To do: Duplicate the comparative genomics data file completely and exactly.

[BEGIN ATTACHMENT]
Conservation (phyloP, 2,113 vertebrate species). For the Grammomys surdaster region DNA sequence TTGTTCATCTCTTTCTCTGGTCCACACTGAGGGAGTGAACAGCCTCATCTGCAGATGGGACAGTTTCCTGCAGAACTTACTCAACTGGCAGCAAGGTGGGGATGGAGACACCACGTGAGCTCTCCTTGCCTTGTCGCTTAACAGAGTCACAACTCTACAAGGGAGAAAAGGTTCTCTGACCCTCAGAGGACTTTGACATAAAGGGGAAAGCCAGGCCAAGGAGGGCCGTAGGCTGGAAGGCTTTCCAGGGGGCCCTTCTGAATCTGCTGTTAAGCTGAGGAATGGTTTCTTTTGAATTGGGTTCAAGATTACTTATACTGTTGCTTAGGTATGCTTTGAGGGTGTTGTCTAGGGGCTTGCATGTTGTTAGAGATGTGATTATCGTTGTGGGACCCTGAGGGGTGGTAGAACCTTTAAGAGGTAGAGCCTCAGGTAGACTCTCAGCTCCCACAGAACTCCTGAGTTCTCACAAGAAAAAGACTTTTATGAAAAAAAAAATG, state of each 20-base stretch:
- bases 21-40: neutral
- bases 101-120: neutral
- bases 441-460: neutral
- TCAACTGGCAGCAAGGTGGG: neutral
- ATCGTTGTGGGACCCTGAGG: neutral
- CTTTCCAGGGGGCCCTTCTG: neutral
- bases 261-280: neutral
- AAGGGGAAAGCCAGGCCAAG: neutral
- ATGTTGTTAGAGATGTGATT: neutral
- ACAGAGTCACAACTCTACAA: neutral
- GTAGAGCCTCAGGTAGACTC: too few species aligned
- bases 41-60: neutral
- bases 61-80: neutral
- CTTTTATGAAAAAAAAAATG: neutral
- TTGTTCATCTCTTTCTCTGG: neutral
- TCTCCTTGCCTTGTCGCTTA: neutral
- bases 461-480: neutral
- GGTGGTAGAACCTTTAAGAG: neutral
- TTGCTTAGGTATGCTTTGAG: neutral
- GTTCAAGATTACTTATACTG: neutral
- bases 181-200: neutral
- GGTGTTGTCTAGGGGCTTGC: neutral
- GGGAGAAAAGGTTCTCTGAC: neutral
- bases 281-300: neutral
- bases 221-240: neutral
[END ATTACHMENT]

Conservation (phyloP, 2,113 vertebrate species). For the Grammomys surdaster region DNA sequence TTGTTCATCTCTTTCTCTGGTCCACACTGAGGGAGTGAACAGCCTCATCTGCAGATGGGACAGTTTCCTGCAGAACTTACTCAACTGGCAGCAAGGTGGGGATGGAGACACCACGTGAGCTCTCCTTGCCTTGTCGCTTAACAGAGTCACAACTCTACAAGGGAGAAAAGGTTCTCTGACCCTCAGAGGACTTTGACATAAAGGGGAAAGCCAGGCCAAGGAGGGCCGTAGGCTGGAAGGCTTTCCAGGGGGCCCTTCTGAATCTGCTGTTAAGCTGAGGAATGGTTTCTTTTGAATTGGGTTCAAGATTACTTATACTGTTGCTTAGGTATGCTTTGAGGGTGTTGTCTAGGGGCTTGCATGTTGTTAGAGATGTGATTATCGTTGTGGGACCCTGAGGGGTGGTAGAACCTTTAAGAGGTAGAGCCTCAGGTAGACTCTCAGCTCCCACAGAACTCCTGAGTTCTCACAAGAAAAAGACTTTTATGAAAAAAAAAATG, state of each 20-base stretch:
- bases 21-40: neutral
- bases 101-120: neutral
- bases 441-460: neutral
- TCAACTGGCAGCAAGGTGGG: neutral
- ATCGTTGTGGGACCCTGAGG: neutral
- CTTTCCAGGGGGCCCTTCTG: neutral
- bases 261-280: neutral
- AAGGGGAAAGCCAGGCCAAG: neutral
- ATGTTGTTAGAGATGTGATT: neutral
- ACAGAGTCACAACTCTACAA: neutral
- GTAGAGCCTCAGGTAGACTC: too few species aligned
- bases 41-60: neutral
- bases 61-80: neutral
- CTTTTATGAAAAAAAAAATG: neutral
- TTGTTCATCTCTTTCTCTGG: neutral
- TCTCCTTGCCTTGTCGCTTA: neutral
- bases 461-480: neutral
- GGTGGTAGAACCTTTAAGAG: neutral
- TTGCTTAGGTATGCTTTGAG: neutral
- GTTCAAGATTACTTATACTG: neutral
- bases 181-200: neutral
- GGTGTTGTCTAGGGGCTTGC: neutral
- GGGAGAAAAGGTTCTCTGAC: neutral
- bases 281-300: neutral
- bases 221-240: neutral